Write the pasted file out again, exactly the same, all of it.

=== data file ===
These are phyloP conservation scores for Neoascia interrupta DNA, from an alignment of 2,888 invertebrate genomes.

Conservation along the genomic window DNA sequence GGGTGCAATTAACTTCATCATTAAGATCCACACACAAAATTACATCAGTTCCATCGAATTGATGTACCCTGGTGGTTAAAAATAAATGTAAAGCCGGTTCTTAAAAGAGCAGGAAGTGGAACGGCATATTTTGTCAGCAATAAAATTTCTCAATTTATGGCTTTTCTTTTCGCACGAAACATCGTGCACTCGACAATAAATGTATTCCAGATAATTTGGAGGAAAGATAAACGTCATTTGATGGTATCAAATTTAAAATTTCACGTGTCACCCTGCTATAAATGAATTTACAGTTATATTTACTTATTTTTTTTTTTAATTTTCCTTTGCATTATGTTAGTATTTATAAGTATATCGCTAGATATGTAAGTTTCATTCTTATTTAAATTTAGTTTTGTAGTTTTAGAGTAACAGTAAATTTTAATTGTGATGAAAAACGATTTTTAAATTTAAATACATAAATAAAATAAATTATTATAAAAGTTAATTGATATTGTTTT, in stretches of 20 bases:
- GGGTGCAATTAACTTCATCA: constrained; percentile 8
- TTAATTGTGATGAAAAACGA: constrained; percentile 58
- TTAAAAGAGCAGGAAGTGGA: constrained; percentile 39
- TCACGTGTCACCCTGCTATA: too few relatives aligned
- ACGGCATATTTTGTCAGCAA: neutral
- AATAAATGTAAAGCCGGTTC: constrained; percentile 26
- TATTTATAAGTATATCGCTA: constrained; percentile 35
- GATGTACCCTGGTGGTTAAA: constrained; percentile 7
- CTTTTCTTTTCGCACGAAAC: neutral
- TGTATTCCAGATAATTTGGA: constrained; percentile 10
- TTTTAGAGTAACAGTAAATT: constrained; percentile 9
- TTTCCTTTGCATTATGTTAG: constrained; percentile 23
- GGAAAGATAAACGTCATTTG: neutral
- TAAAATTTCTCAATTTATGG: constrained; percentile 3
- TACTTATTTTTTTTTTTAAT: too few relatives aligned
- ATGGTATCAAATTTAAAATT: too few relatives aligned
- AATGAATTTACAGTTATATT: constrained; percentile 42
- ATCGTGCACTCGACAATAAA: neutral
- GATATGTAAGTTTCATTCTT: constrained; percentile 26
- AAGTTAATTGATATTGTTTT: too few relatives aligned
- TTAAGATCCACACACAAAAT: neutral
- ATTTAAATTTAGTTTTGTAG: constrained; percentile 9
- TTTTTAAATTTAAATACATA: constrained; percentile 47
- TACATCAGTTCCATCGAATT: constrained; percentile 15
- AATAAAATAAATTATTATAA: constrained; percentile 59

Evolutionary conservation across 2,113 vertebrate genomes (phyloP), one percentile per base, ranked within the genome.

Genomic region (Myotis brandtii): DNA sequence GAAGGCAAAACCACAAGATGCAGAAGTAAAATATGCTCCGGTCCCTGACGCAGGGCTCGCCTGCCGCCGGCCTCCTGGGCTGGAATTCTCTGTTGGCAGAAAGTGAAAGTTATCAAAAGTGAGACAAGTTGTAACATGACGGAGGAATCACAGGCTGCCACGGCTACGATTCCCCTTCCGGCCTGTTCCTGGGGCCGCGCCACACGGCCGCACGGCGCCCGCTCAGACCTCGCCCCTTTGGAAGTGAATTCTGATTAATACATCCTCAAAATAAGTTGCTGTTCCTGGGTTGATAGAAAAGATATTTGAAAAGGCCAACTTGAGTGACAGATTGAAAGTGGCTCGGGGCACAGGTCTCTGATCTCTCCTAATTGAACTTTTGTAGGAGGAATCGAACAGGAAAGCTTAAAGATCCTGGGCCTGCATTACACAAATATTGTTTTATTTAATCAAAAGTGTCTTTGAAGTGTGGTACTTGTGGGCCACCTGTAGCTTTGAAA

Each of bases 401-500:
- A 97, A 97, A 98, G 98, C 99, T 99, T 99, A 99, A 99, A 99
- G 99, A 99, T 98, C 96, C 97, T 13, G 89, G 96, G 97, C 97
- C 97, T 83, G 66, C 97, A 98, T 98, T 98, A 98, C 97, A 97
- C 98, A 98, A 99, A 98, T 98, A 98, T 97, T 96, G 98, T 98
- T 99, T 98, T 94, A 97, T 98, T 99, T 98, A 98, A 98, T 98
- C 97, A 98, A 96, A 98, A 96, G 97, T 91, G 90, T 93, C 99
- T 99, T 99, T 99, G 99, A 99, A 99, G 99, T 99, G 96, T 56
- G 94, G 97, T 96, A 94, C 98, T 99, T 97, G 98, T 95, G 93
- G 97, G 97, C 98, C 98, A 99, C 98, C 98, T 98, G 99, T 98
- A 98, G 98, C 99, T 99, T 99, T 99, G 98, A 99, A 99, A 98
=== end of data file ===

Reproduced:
These are phyloP conservation scores for Neoascia interrupta DNA, from an alignment of 2,888 invertebrate genomes.

Conservation along the genomic window DNA sequence GGGTGCAATTAACTTCATCATTAAGATCCACACACAAAATTACATCAGTTCCATCGAATTGATGTACCCTGGTGGTTAAAAATAAATGTAAAGCCGGTTCTTAAAAGAGCAGGAAGTGGAACGGCATATTTTGTCAGCAATAAAATTTCTCAATTTATGGCTTTTCTTTTCGCACGAAACATCGTGCACTCGACAATAAATGTATTCCAGATAATTTGGAGGAAAGATAAACGTCATTTGATGGTATCAAATTTAAAATTTCACGTGTCACCCTGCTATAAATGAATTTACAGTTATATTTACTTATTTTTTTTTTTAATTTTCCTTTGCATTATGTTAGTATTTATAAGTATATCGCTAGATATGTAAGTTTCATTCTTATTTAAATTTAGTTTTGTAGTTTTAGAGTAACAGTAAATTTTAATTGTGATGAAAAACGATTTTTAAATTTAAATACATAAATAAAATAAATTATTATAAAAGTTAATTGATATTGTTTT, in stretches of 20 bases:
- GGGTGCAATTAACTTCATCA: constrained; percentile 8
- TTAATTGTGATGAAAAACGA: constrained; percentile 58
- TTAAAAGAGCAGGAAGTGGA: constrained; percentile 39
- TCACGTGTCACCCTGCTATA: too few relatives aligned
- ACGGCATATTTTGTCAGCAA: neutral
- AATAAATGTAAAGCCGGTTC: constrained; percentile 26
- TATTTATAAGTATATCGCTA: constrained; percentile 35
- GATGTACCCTGGTGGTTAAA: constrained; percentile 7
- CTTTTCTTTTCGCACGAAAC: neutral
- TGTATTCCAGATAATTTGGA: constrained; percentile 10
- TTTTAGAGTAACAGTAAATT: constrained; percentile 9
- TTTCCTTTGCATTATGTTAG: constrained; percentile 23
- GGAAAGATAAACGTCATTTG: neutral
- TAAAATTTCTCAATTTATGG: constrained; percentile 3
- TACTTATTTTTTTTTTTAAT: too few relatives aligned
- ATGGTATCAAATTTAAAATT: too few relatives aligned
- AATGAATTTACAGTTATATT: constrained; percentile 42
- ATCGTGCACTCGACAATAAA: neutral
- GATATGTAAGTTTCATTCTT: constrained; percentile 26
- AAGTTAATTGATATTGTTTT: too few relatives aligned
- TTAAGATCCACACACAAAAT: neutral
- ATTTAAATTTAGTTTTGTAG: constrained; percentile 9
- TTTTTAAATTTAAATACATA: constrained; percentile 47
- TACATCAGTTCCATCGAATT: constrained; percentile 15
- AATAAAATAAATTATTATAA: constrained; percentile 59

Evolutionary conservation across 2,113 vertebrate genomes (phyloP), one percentile per base, ranked within the genome.

Genomic region (Myotis brandtii): DNA sequence GAAGGCAAAACCACAAGATGCAGAAGTAAAATATGCTCCGGTCCCTGACGCAGGGCTCGCCTGCCGCCGGCCTCCTGGGCTGGAATTCTCTGTTGGCAGAAAGTGAAAGTTATCAAAAGTGAGACAAGTTGTAACATGACGGAGGAATCACAGGCTGCCACGGCTACGATTCCCCTTCCGGCCTGTTCCTGGGGCCGCGCCACACGGCCGCACGGCGCCCGCTCAGACCTCGCCCCTTTGGAAGTGAATTCTGATTAATACATCCTCAAAATAAGTTGCTGTTCCTGGGTTGATAGAAAAGATATTTGAAAAGGCCAACTTGAGTGACAGATTGAAAGTGGCTCGGGGCACAGGTCTCTGATCTCTCCTAATTGAACTTTTGTAGGAGGAATCGAACAGGAAAGCTTAAAGATCCTGGGCCTGCATTACACAAATATTGTTTTATTTAATCAAAAGTGTCTTTGAAGTGTGGTACTTGTGGGCCACCTGTAGCTTTGAAA

Each of bases 401-500:
- A 97, A 97, A 98, G 98, C 99, T 99, T 99, A 99, A 99, A 99
- G 99, A 99, T 98, C 96, C 97, T 13, G 89, G 96, G 97, C 97
- C 97, T 83, G 66, C 97, A 98, T 98, T 98, A 98, C 97, A 97
- C 98, A 98, A 99, A 98, T 98, A 98, T 97, T 96, G 98, T 98
- T 99, T 98, T 94, A 97, T 98, T 99, T 98, A 98, A 98, T 98
- C 97, A 98, A 96, A 98, A 96, G 97, T 91, G 90, T 93, C 99
- T 99, T 99, T 99, G 99, A 99, A 99, G 99, T 99, G 96, T 56
- G 94, G 97, T 96, A 94, C 98, T 99, T 97, G 98, T 95, G 93
- G 97, G 97, C 98, C 98, A 99, C 98, C 98, T 98, G 99, T 98
- A 98, G 98, C 99, T 99, T 99, T 99, G 98, A 99, A 99, A 98